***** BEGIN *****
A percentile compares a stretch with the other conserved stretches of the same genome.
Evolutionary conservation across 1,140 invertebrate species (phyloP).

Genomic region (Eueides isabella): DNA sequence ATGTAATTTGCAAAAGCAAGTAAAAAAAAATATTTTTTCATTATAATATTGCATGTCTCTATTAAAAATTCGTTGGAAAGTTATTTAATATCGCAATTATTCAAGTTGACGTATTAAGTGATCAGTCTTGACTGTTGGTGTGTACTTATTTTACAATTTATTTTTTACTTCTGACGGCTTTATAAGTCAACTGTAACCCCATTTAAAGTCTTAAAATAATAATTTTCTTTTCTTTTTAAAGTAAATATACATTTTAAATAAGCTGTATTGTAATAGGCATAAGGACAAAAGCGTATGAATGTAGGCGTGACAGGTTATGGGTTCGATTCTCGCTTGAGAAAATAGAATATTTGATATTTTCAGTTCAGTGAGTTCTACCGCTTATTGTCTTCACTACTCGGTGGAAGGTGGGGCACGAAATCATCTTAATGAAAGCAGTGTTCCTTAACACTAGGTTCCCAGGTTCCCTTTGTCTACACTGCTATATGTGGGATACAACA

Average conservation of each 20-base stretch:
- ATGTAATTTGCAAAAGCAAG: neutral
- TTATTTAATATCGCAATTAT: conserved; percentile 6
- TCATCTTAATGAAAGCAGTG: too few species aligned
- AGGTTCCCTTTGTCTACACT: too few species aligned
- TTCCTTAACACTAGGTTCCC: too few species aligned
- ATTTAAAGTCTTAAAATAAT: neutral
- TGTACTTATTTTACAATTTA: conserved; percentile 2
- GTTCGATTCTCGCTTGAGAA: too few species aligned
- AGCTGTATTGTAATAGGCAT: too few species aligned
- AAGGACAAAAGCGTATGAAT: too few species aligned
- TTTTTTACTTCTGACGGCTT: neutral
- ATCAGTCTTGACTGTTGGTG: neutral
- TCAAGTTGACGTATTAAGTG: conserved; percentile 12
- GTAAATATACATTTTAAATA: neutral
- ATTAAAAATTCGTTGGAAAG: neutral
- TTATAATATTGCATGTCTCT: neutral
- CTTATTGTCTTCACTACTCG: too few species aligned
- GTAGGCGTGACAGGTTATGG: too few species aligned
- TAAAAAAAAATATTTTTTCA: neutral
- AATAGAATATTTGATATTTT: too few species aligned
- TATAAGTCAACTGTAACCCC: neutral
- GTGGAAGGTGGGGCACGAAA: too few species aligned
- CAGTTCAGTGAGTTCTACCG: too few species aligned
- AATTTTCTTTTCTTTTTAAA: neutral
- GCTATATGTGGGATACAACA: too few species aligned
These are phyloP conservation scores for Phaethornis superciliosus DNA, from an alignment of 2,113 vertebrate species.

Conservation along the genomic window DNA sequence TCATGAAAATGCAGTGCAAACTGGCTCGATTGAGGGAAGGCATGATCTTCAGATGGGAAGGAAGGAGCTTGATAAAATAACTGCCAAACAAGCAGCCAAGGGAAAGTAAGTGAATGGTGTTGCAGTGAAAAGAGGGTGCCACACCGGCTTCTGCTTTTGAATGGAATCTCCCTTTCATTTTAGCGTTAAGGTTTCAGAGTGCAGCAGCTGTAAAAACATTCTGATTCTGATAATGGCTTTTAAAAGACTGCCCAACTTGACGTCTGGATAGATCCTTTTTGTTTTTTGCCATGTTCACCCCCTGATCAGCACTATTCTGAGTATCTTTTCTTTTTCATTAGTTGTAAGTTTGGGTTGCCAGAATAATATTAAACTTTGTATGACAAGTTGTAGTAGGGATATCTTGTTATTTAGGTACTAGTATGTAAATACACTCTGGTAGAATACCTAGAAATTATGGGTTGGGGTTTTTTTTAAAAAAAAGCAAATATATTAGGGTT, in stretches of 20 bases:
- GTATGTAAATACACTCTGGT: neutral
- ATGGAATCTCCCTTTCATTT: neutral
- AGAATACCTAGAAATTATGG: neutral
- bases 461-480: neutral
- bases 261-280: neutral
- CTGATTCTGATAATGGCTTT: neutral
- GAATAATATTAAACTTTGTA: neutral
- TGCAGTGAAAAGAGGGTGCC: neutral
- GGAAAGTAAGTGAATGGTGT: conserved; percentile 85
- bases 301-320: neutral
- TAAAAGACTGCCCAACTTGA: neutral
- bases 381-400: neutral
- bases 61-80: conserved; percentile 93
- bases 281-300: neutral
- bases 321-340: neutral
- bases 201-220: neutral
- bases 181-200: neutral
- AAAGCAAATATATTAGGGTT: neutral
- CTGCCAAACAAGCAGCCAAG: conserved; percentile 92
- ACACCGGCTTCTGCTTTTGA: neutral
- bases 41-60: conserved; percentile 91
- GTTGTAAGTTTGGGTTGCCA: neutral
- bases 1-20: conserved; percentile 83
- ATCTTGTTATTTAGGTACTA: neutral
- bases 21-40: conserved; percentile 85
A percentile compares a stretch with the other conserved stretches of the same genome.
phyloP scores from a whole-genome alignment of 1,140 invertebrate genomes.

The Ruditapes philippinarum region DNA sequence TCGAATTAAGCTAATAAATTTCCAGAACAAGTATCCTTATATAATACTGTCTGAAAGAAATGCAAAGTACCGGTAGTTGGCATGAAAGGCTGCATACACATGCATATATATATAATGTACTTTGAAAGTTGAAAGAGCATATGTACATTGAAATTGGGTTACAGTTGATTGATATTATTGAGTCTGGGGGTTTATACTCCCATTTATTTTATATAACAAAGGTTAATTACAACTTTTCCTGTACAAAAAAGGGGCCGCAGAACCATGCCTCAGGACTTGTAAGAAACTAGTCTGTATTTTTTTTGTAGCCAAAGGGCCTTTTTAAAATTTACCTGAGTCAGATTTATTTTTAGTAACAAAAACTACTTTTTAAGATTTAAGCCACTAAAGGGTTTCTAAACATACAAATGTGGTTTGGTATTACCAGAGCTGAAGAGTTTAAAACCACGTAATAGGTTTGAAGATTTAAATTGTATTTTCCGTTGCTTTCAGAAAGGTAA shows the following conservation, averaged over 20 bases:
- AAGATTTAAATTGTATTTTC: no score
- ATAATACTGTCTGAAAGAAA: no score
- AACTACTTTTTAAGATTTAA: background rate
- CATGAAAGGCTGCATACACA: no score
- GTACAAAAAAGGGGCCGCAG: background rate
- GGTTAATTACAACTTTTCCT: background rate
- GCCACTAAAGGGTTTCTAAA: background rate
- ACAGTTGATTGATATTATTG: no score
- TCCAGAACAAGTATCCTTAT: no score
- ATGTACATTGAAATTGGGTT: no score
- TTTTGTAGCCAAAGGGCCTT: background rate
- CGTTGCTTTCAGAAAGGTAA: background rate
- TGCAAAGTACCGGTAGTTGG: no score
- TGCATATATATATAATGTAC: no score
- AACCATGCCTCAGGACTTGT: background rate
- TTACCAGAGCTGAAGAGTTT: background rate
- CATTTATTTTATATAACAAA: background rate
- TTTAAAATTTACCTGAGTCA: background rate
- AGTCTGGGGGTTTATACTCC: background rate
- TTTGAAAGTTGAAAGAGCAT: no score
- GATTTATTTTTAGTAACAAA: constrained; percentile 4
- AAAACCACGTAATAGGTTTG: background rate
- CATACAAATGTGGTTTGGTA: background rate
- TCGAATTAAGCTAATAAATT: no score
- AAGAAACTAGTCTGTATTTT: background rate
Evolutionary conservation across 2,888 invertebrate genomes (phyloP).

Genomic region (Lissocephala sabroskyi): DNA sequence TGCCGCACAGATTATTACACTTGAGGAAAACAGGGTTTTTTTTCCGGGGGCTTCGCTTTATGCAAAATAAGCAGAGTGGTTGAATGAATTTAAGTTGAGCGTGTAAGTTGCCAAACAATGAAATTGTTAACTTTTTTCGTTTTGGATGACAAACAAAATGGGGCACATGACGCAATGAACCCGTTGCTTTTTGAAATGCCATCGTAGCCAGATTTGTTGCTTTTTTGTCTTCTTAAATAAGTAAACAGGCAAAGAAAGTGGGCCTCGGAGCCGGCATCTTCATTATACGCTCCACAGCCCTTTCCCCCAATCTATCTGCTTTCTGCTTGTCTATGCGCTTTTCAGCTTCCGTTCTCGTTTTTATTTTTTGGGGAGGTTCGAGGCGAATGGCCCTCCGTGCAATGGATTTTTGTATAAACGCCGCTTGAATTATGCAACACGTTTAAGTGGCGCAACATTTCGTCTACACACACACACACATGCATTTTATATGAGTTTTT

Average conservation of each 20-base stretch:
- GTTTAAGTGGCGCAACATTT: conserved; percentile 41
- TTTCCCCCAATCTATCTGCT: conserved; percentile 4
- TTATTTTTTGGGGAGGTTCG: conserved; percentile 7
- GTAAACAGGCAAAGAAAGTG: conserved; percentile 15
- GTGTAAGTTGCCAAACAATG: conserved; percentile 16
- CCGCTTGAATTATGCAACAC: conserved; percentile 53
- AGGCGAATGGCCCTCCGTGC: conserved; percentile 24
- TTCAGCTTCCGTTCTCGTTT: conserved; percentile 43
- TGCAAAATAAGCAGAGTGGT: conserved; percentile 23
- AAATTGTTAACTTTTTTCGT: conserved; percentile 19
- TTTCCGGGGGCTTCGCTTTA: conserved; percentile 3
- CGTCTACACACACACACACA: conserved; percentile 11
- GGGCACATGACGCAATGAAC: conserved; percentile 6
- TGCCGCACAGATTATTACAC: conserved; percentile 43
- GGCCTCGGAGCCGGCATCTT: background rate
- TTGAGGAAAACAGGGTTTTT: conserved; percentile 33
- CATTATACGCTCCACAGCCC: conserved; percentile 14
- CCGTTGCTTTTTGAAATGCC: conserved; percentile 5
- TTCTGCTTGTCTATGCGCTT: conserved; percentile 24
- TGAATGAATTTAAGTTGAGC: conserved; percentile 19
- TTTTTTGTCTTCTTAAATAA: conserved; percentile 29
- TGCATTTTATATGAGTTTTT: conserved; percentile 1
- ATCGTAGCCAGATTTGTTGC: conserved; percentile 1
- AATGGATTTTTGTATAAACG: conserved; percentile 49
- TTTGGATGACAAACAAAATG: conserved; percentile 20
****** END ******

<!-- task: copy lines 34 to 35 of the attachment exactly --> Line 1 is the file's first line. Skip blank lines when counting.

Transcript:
- AGAATACCTAGAAATTATGG: neutral
- bases 461-480: neutral